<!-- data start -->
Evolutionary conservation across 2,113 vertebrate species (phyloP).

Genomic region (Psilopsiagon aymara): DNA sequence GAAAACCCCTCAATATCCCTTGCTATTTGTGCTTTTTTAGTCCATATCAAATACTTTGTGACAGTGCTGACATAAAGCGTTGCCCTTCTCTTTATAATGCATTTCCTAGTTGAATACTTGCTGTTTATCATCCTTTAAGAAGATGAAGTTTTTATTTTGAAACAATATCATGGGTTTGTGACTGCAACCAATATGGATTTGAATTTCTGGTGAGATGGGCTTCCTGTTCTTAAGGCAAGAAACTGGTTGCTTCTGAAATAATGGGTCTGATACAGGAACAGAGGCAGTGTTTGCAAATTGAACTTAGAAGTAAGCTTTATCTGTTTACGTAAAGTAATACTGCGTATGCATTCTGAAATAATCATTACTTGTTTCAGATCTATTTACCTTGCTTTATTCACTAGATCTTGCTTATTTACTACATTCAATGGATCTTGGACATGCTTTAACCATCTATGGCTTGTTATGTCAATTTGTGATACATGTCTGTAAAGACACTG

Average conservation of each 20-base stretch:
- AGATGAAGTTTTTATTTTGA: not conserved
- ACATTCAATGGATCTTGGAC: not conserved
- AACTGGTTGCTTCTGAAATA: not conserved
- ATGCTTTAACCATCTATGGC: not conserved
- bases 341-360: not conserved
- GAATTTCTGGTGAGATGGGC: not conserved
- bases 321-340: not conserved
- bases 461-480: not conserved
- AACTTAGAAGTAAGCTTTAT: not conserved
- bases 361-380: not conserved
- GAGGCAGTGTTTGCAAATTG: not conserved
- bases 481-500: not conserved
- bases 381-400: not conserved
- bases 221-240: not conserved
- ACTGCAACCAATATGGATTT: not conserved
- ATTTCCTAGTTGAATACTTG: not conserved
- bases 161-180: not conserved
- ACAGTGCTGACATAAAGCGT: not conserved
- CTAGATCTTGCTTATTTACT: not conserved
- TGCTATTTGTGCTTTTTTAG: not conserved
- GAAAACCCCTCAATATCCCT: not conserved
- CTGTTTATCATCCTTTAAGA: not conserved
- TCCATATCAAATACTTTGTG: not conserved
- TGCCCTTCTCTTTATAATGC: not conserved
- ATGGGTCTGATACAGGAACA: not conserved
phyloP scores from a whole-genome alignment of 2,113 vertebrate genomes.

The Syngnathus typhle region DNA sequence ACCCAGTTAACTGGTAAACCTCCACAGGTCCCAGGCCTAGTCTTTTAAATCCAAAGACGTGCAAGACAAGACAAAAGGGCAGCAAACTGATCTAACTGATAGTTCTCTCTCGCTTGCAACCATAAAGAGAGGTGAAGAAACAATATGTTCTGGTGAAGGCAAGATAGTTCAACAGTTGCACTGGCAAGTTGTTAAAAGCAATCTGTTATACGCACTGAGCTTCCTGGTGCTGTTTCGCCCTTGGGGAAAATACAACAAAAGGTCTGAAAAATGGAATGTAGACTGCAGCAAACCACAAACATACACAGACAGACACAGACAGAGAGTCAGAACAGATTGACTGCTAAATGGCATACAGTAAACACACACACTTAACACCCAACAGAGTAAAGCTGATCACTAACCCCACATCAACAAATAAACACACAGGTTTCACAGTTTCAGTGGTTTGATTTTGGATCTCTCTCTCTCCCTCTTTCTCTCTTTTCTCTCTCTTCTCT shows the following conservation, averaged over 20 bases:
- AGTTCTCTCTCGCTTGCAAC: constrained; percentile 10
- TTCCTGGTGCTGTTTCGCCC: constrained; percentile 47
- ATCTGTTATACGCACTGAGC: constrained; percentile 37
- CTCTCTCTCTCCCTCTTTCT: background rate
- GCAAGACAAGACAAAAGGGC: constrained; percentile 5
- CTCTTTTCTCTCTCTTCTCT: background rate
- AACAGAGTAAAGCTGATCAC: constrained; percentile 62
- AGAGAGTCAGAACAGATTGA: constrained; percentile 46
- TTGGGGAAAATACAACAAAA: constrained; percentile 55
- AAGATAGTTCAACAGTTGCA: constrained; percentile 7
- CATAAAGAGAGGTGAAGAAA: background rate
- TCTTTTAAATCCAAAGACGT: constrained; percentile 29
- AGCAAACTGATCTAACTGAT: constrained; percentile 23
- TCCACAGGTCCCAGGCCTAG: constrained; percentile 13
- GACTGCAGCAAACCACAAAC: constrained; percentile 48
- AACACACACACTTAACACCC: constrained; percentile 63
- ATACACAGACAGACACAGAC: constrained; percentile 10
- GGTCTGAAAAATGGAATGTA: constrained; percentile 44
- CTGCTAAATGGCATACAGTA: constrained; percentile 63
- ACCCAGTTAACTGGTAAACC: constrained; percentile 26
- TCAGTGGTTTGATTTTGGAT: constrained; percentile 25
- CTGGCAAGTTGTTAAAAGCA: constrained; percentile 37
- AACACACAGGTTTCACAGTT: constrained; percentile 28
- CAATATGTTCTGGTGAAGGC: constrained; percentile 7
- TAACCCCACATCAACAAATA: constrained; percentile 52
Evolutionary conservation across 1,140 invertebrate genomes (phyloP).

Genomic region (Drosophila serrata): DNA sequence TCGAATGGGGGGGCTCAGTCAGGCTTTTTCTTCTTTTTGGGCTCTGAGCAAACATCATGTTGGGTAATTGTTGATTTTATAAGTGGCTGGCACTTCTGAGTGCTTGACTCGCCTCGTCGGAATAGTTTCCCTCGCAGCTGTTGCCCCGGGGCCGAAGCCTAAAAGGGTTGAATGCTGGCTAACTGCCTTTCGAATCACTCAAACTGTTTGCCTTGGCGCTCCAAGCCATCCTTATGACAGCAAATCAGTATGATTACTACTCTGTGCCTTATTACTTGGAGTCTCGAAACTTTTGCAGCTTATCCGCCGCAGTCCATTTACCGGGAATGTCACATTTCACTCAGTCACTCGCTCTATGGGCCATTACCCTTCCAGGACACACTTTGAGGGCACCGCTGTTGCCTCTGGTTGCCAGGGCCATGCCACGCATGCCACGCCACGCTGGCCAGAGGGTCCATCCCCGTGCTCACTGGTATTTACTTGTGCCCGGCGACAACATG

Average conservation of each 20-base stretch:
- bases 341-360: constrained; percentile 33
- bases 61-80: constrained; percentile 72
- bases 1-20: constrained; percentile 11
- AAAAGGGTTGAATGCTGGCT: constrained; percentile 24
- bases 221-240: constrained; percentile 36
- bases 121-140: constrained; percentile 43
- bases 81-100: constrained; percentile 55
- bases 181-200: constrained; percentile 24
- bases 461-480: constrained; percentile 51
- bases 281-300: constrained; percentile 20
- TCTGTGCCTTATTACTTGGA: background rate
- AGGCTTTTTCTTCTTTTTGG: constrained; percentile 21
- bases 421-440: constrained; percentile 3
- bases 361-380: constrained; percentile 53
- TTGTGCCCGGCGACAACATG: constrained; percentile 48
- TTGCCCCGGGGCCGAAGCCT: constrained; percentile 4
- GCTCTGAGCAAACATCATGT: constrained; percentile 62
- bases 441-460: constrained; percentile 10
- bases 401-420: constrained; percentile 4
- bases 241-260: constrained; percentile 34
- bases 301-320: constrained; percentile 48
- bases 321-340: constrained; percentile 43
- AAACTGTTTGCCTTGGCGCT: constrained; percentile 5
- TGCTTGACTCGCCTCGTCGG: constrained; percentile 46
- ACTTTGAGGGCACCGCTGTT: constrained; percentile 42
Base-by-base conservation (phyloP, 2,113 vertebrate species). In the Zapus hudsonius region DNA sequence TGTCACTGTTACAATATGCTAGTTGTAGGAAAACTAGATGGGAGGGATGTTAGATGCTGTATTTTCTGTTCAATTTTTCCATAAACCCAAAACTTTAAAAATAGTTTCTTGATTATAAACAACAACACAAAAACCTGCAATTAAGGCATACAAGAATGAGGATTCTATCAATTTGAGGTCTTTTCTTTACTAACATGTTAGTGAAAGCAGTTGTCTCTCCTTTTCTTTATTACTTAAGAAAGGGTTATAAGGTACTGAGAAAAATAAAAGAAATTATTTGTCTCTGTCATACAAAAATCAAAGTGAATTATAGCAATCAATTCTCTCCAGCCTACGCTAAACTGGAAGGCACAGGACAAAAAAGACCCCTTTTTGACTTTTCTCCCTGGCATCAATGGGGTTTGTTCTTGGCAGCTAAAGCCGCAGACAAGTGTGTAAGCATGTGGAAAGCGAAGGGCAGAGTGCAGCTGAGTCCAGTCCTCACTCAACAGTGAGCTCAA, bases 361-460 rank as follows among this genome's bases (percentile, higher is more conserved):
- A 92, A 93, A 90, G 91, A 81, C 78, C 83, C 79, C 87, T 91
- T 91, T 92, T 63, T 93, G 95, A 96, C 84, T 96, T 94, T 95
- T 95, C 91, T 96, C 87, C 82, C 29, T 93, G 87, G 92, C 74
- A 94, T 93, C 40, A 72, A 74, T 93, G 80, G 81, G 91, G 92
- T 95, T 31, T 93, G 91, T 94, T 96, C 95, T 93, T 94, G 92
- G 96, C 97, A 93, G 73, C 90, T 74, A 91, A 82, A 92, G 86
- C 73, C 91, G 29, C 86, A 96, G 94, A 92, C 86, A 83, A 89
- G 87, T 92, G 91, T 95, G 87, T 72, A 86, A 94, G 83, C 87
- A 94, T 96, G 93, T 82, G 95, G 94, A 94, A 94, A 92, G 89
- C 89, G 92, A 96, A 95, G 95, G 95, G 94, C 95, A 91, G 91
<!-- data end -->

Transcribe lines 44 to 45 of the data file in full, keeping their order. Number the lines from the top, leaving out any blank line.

- TCCACAGGTCCCAGGCCTAG: constrained; percentile 13
- GACTGCAGCAAACCACAAAC: constrained; percentile 48